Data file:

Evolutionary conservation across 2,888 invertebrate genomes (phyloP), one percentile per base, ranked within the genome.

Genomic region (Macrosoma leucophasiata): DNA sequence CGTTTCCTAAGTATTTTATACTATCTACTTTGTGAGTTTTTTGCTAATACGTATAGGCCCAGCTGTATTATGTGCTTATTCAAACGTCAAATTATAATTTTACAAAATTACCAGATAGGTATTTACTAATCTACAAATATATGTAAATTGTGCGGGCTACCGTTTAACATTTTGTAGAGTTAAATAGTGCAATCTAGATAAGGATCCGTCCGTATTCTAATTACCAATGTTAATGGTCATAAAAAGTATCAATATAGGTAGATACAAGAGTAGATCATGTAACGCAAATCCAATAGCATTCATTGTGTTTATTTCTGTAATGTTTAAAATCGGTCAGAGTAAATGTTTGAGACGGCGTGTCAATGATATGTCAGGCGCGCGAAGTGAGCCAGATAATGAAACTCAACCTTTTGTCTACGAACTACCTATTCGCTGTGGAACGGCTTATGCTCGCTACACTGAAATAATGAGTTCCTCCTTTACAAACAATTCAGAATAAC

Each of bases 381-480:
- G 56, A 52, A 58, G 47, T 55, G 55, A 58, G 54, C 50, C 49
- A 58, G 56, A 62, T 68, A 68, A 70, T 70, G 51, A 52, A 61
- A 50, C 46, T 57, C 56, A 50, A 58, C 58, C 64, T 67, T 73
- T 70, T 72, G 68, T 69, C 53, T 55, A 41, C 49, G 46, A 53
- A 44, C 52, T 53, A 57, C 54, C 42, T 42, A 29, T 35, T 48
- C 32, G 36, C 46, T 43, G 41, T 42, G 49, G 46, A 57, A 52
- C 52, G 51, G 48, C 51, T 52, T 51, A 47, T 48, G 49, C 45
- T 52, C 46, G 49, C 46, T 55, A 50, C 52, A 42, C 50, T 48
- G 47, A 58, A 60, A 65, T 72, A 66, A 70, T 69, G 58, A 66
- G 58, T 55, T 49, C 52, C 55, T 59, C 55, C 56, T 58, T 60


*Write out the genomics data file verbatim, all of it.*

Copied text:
Evolutionary conservation across 2,888 invertebrate genomes (phyloP), one percentile per base, ranked within the genome.

Genomic region (Macrosoma leucophasiata): DNA sequence CGTTTCCTAAGTATTTTATACTATCTACTTTGTGAGTTTTTTGCTAATACGTATAGGCCCAGCTGTATTATGTGCTTATTCAAACGTCAAATTATAATTTTACAAAATTACCAGATAGGTATTTACTAATCTACAAATATATGTAAATTGTGCGGGCTACCGTTTAACATTTTGTAGAGTTAAATAGTGCAATCTAGATAAGGATCCGTCCGTATTCTAATTACCAATGTTAATGGTCATAAAAAGTATCAATATAGGTAGATACAAGAGTAGATCATGTAACGCAAATCCAATAGCATTCATTGTGTTTATTTCTGTAATGTTTAAAATCGGTCAGAGTAAATGTTTGAGACGGCGTGTCAATGATATGTCAGGCGCGCGAAGTGAGCCAGATAATGAAACTCAACCTTTTGTCTACGAACTACCTATTCGCTGTGGAACGGCTTATGCTCGCTACACTGAAATAATGAGTTCCTCCTTTACAAACAATTCAGAATAAC

Each of bases 381-480:
- G 56, A 52, A 58, G 47, T 55, G 55, A 58, G 54, C 50, C 49
- A 58, G 56, A 62, T 68, A 68, A 70, T 70, G 51, A 52, A 61
- A 50, C 46, T 57, C 56, A 50, A 58, C 58, C 64, T 67, T 73
- T 70, T 72, G 68, T 69, C 53, T 55, A 41, C 49, G 46, A 53
- A 44, C 52, T 53, A 57, C 54, C 42, T 42, A 29, T 35, T 48
- C 32, G 36, C 46, T 43, G 41, T 42, G 49, G 46, A 57, A 52
- C 52, G 51, G 48, C 51, T 52, T 51, A 47, T 48, G 49, C 45
- T 52, C 46, G 49, C 46, T 55, A 50, C 52, A 42, C 50, T 48
- G 47, A 58, A 60, A 65, T 72, A 66, A 70, T 69, G 58, A 66
- G 58, T 55, T 49, C 52, C 55, T 59, C 55, C 56, T 58, T 60